When Marjory Stoneman Douglas High School students return from next week's spring break, they will be required to use only clear backpacks at school, the superintendent said.
Each student will be given a clear backpack at no cost, Superintendent Robert Runcie said in a letter Wednesday.
Students and staff must also wear ID badges at all times at school, he said.
These changes, among others, come in the wake of some reported incidents at the school after last month's massacre.
On Tuesday, a Stoneman Douglas student was arrested for allegedly making a threat on Snapchat, according to the Broward County Sheriff's Office.
On Monday, an officer allegedly fell asleep while in a marked patrol car on the school's campus, authorities said. The officer was suspended with pay pending an internal affairs investigation.
Two students were also arrested this week in separate, unrelated incidents for allegedly bringing in knives to Stoneman Douglas, authorities said.
And the suspected gunman's brother, Zachary Cruz, was arrested on Monday for allegedly trespassing on school grounds, according to police.
After these incidents, over 700 students stayed home from school on Wednesday, ABC affiliate WPLG reported.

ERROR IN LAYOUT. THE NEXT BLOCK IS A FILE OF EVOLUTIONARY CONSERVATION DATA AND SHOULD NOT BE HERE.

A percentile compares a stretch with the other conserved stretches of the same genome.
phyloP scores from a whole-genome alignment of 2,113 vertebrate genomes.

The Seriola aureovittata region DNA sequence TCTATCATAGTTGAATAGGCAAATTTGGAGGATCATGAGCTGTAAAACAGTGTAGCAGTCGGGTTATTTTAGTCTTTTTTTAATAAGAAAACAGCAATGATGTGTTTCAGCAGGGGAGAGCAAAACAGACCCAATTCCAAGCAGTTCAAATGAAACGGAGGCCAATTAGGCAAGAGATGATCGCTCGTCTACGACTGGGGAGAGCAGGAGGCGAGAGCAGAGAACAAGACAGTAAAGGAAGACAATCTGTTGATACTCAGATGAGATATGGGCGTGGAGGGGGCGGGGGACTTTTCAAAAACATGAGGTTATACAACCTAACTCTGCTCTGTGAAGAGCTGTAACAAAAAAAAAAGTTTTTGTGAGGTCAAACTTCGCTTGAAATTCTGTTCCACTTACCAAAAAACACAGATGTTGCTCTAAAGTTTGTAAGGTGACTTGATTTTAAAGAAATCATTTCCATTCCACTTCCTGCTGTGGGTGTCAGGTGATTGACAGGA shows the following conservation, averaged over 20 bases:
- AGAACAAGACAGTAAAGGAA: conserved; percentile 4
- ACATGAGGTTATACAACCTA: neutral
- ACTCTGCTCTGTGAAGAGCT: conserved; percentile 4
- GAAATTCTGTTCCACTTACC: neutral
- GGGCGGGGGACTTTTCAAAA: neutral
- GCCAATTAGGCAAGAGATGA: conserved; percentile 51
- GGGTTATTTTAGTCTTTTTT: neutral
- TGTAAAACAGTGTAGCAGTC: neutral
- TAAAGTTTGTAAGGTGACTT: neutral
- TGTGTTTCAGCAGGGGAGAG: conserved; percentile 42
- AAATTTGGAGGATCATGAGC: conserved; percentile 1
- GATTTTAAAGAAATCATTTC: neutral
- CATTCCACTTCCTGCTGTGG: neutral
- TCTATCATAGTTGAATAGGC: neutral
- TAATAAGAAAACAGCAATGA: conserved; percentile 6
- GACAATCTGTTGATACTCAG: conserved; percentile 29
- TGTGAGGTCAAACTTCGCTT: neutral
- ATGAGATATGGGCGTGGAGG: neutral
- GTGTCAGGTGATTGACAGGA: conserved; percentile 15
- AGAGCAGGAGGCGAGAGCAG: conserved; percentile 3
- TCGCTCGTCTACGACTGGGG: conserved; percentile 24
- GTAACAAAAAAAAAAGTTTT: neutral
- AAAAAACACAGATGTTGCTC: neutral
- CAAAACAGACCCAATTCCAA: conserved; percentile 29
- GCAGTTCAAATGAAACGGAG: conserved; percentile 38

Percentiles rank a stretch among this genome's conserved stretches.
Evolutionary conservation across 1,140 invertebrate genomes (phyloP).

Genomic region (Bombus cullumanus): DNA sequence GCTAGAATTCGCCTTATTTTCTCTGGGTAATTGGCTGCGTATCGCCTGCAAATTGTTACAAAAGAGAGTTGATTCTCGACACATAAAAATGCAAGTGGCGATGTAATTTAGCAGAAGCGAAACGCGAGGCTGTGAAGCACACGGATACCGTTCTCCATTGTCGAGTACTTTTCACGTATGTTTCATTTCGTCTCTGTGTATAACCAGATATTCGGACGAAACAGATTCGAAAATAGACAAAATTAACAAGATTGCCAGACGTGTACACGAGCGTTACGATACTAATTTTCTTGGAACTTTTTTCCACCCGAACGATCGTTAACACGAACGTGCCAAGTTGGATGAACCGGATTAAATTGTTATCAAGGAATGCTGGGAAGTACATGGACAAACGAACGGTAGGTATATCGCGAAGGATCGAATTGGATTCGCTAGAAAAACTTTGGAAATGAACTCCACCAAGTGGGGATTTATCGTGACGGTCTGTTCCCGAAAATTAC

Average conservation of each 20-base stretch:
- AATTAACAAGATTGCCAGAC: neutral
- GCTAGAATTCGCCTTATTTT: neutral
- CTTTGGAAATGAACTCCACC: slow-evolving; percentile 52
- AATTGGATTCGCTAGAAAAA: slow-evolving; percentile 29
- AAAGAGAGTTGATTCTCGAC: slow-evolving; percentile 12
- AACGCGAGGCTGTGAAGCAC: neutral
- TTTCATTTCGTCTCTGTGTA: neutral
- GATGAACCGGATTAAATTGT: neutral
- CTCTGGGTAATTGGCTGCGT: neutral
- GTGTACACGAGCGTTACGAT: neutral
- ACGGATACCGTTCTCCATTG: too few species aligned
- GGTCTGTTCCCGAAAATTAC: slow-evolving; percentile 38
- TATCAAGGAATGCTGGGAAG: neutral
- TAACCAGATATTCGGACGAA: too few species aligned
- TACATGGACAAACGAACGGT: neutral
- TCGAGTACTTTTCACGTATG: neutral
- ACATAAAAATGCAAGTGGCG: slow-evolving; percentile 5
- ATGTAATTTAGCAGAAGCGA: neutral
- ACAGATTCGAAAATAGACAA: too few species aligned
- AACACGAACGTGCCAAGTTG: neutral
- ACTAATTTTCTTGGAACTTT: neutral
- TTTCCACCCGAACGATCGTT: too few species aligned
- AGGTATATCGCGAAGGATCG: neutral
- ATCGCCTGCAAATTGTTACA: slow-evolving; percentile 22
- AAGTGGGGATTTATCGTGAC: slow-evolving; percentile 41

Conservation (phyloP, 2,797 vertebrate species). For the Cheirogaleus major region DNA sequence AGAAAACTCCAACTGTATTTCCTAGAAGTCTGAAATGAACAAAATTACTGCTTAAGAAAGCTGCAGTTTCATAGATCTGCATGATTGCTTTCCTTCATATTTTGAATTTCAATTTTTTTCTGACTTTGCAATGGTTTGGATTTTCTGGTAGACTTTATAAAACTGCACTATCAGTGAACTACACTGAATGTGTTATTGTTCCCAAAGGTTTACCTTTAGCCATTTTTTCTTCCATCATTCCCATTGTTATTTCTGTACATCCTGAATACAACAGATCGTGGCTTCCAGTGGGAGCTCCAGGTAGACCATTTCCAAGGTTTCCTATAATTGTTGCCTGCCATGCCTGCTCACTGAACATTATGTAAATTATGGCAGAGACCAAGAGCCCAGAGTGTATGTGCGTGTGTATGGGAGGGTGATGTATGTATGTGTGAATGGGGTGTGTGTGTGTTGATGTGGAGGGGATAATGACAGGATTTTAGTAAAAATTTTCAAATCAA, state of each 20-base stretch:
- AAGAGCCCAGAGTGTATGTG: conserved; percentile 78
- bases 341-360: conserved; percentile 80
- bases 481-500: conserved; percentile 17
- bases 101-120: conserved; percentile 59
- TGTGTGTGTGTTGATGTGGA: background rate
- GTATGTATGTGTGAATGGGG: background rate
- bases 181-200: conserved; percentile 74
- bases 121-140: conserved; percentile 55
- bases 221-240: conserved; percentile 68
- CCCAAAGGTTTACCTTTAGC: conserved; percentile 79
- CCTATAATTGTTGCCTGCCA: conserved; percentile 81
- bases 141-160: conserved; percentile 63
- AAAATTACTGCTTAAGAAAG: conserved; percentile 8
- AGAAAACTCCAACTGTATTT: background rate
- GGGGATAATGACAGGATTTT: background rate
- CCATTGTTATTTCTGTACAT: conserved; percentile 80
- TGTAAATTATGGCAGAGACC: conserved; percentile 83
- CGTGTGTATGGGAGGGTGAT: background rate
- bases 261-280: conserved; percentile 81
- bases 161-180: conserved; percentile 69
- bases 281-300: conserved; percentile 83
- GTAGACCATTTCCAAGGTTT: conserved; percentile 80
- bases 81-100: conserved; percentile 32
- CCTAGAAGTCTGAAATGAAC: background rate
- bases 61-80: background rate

The superintendent's letter on Wednesday did not mention any connection between these reported incidents and the new security measures.
Beyond the backpacks and IDs, there will now be eight Florida Highway Patrol troopers to help secure entry points at the school after Gov. Rick Scott’s request for extra protection.
Moreover, the district "is exploring options for consolidating points of entry for students and staff to include utilizing metal-detecting wands and potentially installing permanent metal detectors," Runcie said. "These measures further enhance the Single Point of Entry currently in place for campus visitors."
"The safety and security of our students and employees remain our highest priorities," Runcie said. "While we cannot change the heartbreaking and senseless act of violence at Marjory Stoneman Douglas, by working together, we can change the future."
ABC News' Rachel Katz and Ben Stein contributed to this report.